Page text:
The LDL Dilemma in Diabetes: How Low Do You Go?

March 18, 2018

CHICAGO, Illinois — Debating the benefits of ultra-low low-density lipoprotein (LDL) cholesterol versus a more reasonable, but still low, level among patients with diabetes, Steve Nissen, MD, of the Cleveland Clinic, Ohio, and Henry N Ginsberg, MD, Irving Professor of Medicine, Vagelos College of Physicians and Surgeons, Columbia University, New York, entertained delegates on March 17 here at ENDO 2018: The Endocrine Society Annual Meeting.

Starting the debate, Nissen argued his position. "There are few relationships in clinical medicine as linear as this. The benefits of LDL reduction are continuous and extend to extremely low levels," he said while showing slide after slide of the major statin trials, studies with ezetimibe, and finally recent trials with the PCSK9 inhibitors.

And, stressed Nissen, "In a lot of the trials, arguably the biggest benefit was seen in those with diabetes."

In response, Ginsberg said: "I agree with most of what Steve has said to you. Everything we know says that low LDL is better, so what could be bad? I think lowering LDL fairly aggressively is good, but how low can you really go?"

The Lower the Better? Large Regression of Atherosclerosis at Ultra-Low LDL

Nissen claims that LDL levels of 25 mg/dL "are good," and in the IMPROVE-IT trial with ezetimibe (Zetia, Merck), levels were driven as low as 15 mg/dL "and we saw massive regression of atherosclerosis. Less plaque equals less events."

"People on primitive diets running around the jungle have very low LDL levels and don't have cardiovascular events," he observed. "So there is no question in my mind that going from 70 to 30 mg/dL, for example, has incremental benefits."

But Ginsberg maintained that the biggest benefit in LDL lowering is seen when patients with very high levels get down to moderate levels — even, for example, dropping from 200 to 100 mg/dL, as seen in the 4S trial. 

And without medication, Ginsberg said, "People who become vegans, who eat twigs and leaves, can get to 50 or 30 mg/dL, but they are few and far between."

"If we cut to the chase, we see that the average LDL of an American adult not on treatment is 130 mg/dL. If you put them on a high-dose statin, you can get that down to 70 to 80 mg/dL. If you add in ezetimibe, you can get it down to 50 mg/dL."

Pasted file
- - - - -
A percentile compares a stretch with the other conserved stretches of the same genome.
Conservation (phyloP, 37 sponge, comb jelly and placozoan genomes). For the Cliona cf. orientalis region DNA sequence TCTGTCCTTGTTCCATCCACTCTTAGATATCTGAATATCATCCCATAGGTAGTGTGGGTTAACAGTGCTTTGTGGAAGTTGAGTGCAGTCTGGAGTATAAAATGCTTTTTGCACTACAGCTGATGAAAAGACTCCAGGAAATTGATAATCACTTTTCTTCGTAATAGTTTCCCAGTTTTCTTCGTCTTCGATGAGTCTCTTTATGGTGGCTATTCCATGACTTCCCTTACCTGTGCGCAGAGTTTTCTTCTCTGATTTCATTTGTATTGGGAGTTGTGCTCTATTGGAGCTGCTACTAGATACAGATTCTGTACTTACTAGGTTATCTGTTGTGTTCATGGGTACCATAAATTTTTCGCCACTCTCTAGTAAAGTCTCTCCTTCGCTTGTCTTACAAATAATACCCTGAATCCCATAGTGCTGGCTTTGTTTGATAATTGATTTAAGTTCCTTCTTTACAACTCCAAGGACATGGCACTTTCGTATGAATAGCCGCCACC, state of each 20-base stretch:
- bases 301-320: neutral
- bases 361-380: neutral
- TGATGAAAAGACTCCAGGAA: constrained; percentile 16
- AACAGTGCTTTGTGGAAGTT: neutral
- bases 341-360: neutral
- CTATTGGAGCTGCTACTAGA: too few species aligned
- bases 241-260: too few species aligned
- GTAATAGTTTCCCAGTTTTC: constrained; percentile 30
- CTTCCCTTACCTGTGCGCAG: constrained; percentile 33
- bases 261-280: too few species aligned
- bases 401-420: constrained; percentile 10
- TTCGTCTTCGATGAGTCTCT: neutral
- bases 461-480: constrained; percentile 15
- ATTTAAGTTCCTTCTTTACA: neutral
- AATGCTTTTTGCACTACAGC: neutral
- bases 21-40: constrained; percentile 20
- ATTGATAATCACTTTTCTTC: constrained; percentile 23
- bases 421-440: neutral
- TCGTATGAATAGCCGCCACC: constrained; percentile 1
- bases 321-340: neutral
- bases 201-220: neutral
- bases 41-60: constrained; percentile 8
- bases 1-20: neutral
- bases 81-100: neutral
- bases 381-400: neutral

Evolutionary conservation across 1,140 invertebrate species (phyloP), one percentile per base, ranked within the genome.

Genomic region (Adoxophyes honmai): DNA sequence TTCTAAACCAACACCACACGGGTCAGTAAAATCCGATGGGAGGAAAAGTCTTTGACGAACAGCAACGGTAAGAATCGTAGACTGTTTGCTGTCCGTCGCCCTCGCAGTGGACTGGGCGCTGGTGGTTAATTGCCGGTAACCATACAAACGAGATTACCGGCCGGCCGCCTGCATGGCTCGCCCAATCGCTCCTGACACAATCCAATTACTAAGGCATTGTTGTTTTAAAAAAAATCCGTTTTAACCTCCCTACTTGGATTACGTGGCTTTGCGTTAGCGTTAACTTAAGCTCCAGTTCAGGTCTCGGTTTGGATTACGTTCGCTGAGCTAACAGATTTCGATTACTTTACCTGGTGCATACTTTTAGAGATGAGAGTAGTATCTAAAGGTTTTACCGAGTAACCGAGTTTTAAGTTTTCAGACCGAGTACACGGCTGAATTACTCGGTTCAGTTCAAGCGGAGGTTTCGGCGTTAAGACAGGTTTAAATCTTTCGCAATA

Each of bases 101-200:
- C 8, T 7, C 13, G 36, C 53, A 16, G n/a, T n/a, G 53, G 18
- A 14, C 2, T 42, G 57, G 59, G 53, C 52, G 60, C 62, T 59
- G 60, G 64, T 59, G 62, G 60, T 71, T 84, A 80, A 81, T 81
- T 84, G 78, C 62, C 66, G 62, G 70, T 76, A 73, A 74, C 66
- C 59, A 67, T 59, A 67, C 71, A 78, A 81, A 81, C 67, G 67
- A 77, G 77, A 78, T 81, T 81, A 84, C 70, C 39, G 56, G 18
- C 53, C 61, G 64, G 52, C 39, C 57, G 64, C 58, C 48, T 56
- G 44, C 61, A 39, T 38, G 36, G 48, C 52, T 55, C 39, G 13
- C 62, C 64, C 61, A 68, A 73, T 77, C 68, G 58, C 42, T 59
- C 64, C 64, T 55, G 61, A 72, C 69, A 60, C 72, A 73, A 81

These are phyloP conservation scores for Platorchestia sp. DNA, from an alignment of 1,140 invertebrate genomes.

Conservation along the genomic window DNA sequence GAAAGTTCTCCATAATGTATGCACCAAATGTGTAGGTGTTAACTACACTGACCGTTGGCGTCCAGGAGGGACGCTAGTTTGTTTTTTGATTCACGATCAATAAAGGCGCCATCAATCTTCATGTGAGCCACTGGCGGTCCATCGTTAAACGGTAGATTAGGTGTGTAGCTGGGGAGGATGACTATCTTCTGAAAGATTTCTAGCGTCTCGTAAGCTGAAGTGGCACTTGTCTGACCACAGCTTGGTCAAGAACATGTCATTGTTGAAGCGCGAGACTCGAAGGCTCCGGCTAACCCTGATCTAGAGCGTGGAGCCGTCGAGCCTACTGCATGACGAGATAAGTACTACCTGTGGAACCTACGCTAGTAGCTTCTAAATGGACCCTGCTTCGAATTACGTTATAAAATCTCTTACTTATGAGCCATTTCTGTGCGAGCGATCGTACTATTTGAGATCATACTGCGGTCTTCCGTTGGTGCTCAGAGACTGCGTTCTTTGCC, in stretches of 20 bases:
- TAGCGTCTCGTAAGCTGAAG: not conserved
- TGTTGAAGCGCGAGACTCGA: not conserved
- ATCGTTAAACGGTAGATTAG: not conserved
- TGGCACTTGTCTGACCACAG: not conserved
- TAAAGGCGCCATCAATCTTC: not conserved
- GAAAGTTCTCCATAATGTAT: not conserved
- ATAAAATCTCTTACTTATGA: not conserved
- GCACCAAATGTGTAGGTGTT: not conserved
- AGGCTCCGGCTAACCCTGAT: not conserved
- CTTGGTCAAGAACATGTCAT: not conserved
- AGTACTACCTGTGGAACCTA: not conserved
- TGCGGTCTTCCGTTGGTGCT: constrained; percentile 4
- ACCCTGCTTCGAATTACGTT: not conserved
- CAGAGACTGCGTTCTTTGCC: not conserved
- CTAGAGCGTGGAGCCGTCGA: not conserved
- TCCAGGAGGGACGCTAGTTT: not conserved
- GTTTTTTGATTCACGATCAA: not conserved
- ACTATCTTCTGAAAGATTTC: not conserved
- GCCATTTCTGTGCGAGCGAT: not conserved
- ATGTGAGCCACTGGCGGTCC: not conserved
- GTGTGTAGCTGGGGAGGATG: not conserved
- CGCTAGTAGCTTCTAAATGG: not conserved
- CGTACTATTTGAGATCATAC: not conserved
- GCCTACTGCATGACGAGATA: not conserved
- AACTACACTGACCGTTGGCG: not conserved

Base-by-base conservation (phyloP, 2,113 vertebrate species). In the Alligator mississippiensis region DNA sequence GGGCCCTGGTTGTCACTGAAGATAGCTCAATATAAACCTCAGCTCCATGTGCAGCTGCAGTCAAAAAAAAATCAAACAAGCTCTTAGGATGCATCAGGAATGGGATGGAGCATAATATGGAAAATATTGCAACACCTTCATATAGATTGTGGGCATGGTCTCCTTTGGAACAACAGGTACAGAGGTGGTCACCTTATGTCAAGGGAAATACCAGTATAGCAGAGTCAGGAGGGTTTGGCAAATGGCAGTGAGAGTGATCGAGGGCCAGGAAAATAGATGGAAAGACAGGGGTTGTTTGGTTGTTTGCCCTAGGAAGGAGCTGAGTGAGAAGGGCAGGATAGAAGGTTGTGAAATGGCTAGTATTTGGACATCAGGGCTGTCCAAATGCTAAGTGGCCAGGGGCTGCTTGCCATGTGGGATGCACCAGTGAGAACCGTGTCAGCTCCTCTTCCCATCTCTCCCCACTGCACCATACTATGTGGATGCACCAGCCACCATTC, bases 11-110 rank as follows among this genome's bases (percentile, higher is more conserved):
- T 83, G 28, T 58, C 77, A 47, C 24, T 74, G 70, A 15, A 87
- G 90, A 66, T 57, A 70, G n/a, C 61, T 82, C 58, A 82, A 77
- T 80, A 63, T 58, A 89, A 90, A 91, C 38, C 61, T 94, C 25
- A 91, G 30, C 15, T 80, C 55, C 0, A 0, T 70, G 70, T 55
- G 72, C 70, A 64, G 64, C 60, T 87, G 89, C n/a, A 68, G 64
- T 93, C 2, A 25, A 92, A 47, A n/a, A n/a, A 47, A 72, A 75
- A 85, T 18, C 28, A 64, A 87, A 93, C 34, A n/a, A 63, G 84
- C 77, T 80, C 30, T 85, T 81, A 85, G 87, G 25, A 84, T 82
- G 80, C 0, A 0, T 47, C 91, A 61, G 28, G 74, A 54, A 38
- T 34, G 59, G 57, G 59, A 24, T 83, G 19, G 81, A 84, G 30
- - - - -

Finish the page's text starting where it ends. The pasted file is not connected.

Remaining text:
But, he wondered, "Are you going to get more benefit by dropping down to 20 mg/dL, or 15 mg/dL?"

Nissen concluded: "It's incontrovertible that lower LDL levels are better, but are they safe?"

He does acknowledge "that, particularly with intensive statin therapy, there is an increase in new-onset diabetes," but he argued that even with this, the benefit of lowering cardiovascular risk offsets the increased risk of new-onset diabetes.

"A slight change in blood sugar doesn't diminish the effects of lowering LDL. If you go from an HbA1c of 5.9% to 6.1%, you are going to be called 'diabetic'. But these patients get the same morbidity and mortality benefit [from LDL lowering], and I don't think you can make the case that the diabetes issue is a reason to undertreat," he stressed. 

Noting that the effect of statins on new-onset diabetes was first observed in the JUPITER trial, Ginsberg conceded that "you can guess who will develop diabetes," and said it is individuals with prediabetes, metabolic syndrome, and insulin resistance who are most at risk.

What is less clear, he added, is whether this effect is specific to statins, or is it just related to intensive LDL lowering, so therefore could also be an issue with PSCK9 inhibitors?

Detailing a subgroup analysis of the FOURIER trial — which looked at subgroups by diabetes status and risk of new-onset diabetes with evolocumab (Repatha, Amgen) — Ginsberg noted that "HbA1c didn't change at all over a median follow-up of 2.5 years, but we need a lot more data. We don't have the numbers yet with PSCK9 inhibitors, or ezetimibe, to definitely answer this question."

"You Might Forget Your Car Keys, and Have to Sell Your House"